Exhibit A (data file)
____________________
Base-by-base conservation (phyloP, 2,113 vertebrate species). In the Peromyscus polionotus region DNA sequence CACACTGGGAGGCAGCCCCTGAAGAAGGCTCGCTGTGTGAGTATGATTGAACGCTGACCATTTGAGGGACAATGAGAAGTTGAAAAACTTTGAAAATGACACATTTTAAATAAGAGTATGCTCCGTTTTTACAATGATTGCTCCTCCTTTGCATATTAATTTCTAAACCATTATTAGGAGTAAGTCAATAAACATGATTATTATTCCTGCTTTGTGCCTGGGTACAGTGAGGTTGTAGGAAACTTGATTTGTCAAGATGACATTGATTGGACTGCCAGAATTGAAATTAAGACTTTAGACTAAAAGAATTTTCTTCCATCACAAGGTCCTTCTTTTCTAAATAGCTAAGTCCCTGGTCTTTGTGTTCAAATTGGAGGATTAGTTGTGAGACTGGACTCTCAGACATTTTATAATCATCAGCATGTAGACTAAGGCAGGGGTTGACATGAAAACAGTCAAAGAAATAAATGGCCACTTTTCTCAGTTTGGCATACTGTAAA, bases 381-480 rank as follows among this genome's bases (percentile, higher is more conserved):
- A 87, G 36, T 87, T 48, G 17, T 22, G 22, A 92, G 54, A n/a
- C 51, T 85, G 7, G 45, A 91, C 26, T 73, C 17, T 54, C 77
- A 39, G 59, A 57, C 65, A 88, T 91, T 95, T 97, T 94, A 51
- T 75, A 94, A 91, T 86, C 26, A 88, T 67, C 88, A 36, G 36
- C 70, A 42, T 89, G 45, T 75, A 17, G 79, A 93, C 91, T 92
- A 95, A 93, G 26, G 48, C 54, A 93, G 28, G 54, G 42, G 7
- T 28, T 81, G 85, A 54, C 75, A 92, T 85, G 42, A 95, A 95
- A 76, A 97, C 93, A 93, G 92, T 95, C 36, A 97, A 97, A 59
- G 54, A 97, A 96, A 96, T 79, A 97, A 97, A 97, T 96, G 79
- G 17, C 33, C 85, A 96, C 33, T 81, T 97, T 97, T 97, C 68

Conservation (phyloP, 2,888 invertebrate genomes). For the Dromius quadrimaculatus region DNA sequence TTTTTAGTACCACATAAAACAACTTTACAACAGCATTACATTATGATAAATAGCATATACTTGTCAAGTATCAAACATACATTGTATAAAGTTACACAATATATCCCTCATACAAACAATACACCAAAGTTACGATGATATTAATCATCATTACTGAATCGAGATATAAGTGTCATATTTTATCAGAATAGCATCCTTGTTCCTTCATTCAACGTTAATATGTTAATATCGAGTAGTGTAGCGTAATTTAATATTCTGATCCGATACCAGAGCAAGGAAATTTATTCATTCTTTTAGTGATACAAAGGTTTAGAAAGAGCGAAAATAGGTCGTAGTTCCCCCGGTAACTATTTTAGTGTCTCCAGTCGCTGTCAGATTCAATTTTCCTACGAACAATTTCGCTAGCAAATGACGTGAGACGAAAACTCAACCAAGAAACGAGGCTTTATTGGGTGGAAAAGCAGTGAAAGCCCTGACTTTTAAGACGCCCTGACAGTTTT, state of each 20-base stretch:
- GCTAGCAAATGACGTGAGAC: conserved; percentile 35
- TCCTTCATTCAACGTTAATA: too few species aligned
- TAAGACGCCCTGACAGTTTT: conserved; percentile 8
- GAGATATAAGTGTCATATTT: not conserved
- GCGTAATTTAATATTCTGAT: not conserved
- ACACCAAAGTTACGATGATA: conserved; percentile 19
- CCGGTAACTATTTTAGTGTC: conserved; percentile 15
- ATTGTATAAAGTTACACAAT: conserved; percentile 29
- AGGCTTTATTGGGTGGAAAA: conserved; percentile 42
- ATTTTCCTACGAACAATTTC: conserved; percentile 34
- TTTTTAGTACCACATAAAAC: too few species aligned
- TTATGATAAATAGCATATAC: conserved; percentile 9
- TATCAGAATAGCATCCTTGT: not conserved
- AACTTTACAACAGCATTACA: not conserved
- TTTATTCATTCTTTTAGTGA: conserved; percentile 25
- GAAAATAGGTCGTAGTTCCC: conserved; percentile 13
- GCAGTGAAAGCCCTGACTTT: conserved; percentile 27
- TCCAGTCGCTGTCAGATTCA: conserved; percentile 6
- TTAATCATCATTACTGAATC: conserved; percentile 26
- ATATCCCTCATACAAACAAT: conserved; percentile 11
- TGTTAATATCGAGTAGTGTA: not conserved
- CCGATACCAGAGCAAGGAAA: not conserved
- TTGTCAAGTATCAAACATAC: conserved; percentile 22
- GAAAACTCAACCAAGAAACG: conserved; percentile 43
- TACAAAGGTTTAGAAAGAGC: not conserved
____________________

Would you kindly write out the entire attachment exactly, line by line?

Base-by-base conservation (phyloP, 2,113 vertebrate species). In the Peromyscus polionotus region DNA sequence CACACTGGGAGGCAGCCCCTGAAGAAGGCTCGCTGTGTGAGTATGATTGAACGCTGACCATTTGAGGGACAATGAGAAGTTGAAAAACTTTGAAAATGACACATTTTAAATAAGAGTATGCTCCGTTTTTACAATGATTGCTCCTCCTTTGCATATTAATTTCTAAACCATTATTAGGAGTAAGTCAATAAACATGATTATTATTCCTGCTTTGTGCCTGGGTACAGTGAGGTTGTAGGAAACTTGATTTGTCAAGATGACATTGATTGGACTGCCAGAATTGAAATTAAGACTTTAGACTAAAAGAATTTTCTTCCATCACAAGGTCCTTCTTTTCTAAATAGCTAAGTCCCTGGTCTTTGTGTTCAAATTGGAGGATTAGTTGTGAGACTGGACTCTCAGACATTTTATAATCATCAGCATGTAGACTAAGGCAGGGGTTGACATGAAAACAGTCAAAGAAATAAATGGCCACTTTTCTCAGTTTGGCATACTGTAAA, bases 381-480 rank as follows among this genome's bases (percentile, higher is more conserved):
- A 87, G 36, T 87, T 48, G 17, T 22, G 22, A 92, G 54, A n/a
- C 51, T 85, G 7, G 45, A 91, C 26, T 73, C 17, T 54, C 77
- A 39, G 59, A 57, C 65, A 88, T 91, T 95, T 97, T 94, A 51
- T 75, A 94, A 91, T 86, C 26, A 88, T 67, C 88, A 36, G 36
- C 70, A 42, T 89, G 45, T 75, A 17, G 79, A 93, C 91, T 92
- A 95, A 93, G 26, G 48, C 54, A 93, G 28, G 54, G 42, G 7
- T 28, T 81, G 85, A 54, C 75, A 92, T 85, G 42, A 95, A 95
- A 76, A 97, C 93, A 93, G 92, T 95, C 36, A 97, A 97, A 59
- G 54, A 97, A 96, A 96, T 79, A 97, A 97, A 97, T 96, G 79
- G 17, C 33, C 85, A 96, C 33, T 81, T 97, T 97, T 97, C 68

Conservation (phyloP, 2,888 invertebrate genomes). For the Dromius quadrimaculatus region DNA sequence TTTTTAGTACCACATAAAACAACTTTACAACAGCATTACATTATGATAAATAGCATATACTTGTCAAGTATCAAACATACATTGTATAAAGTTACACAATATATCCCTCATACAAACAATACACCAAAGTTACGATGATATTAATCATCATTACTGAATCGAGATATAAGTGTCATATTTTATCAGAATAGCATCCTTGTTCCTTCATTCAACGTTAATATGTTAATATCGAGTAGTGTAGCGTAATTTAATATTCTGATCCGATACCAGAGCAAGGAAATTTATTCATTCTTTTAGTGATACAAAGGTTTAGAAAGAGCGAAAATAGGTCGTAGTTCCCCCGGTAACTATTTTAGTGTCTCCAGTCGCTGTCAGATTCAATTTTCCTACGAACAATTTCGCTAGCAAATGACGTGAGACGAAAACTCAACCAAGAAACGAGGCTTTATTGGGTGGAAAAGCAGTGAAAGCCCTGACTTTTAAGACGCCCTGACAGTTTT, state of each 20-base stretch:
- GCTAGCAAATGACGTGAGAC: conserved; percentile 35
- TCCTTCATTCAACGTTAATA: too few species aligned
- TAAGACGCCCTGACAGTTTT: conserved; percentile 8
- GAGATATAAGTGTCATATTT: not conserved
- GCGTAATTTAATATTCTGAT: not conserved
- ACACCAAAGTTACGATGATA: conserved; percentile 19
- CCGGTAACTATTTTAGTGTC: conserved; percentile 15
- ATTGTATAAAGTTACACAAT: conserved; percentile 29
- AGGCTTTATTGGGTGGAAAA: conserved; percentile 42
- ATTTTCCTACGAACAATTTC: conserved; percentile 34
- TTTTTAGTACCACATAAAAC: too few species aligned
- TTATGATAAATAGCATATAC: conserved; percentile 9
- TATCAGAATAGCATCCTTGT: not conserved
- AACTTTACAACAGCATTACA: not conserved
- TTTATTCATTCTTTTAGTGA: conserved; percentile 25
- GAAAATAGGTCGTAGTTCCC: conserved; percentile 13
- GCAGTGAAAGCCCTGACTTT: conserved; percentile 27
- TCCAGTCGCTGTCAGATTCA: conserved; percentile 6
- TTAATCATCATTACTGAATC: conserved; percentile 26
- ATATCCCTCATACAAACAAT: conserved; percentile 11
- TGTTAATATCGAGTAGTGTA: not conserved
- CCGATACCAGAGCAAGGAAA: not conserved
- TTGTCAAGTATCAAACATAC: conserved; percentile 22
- GAAAACTCAACCAAGAAACG: conserved; percentile 43
- TACAAAGGTTTAGAAAGAGC: not conserved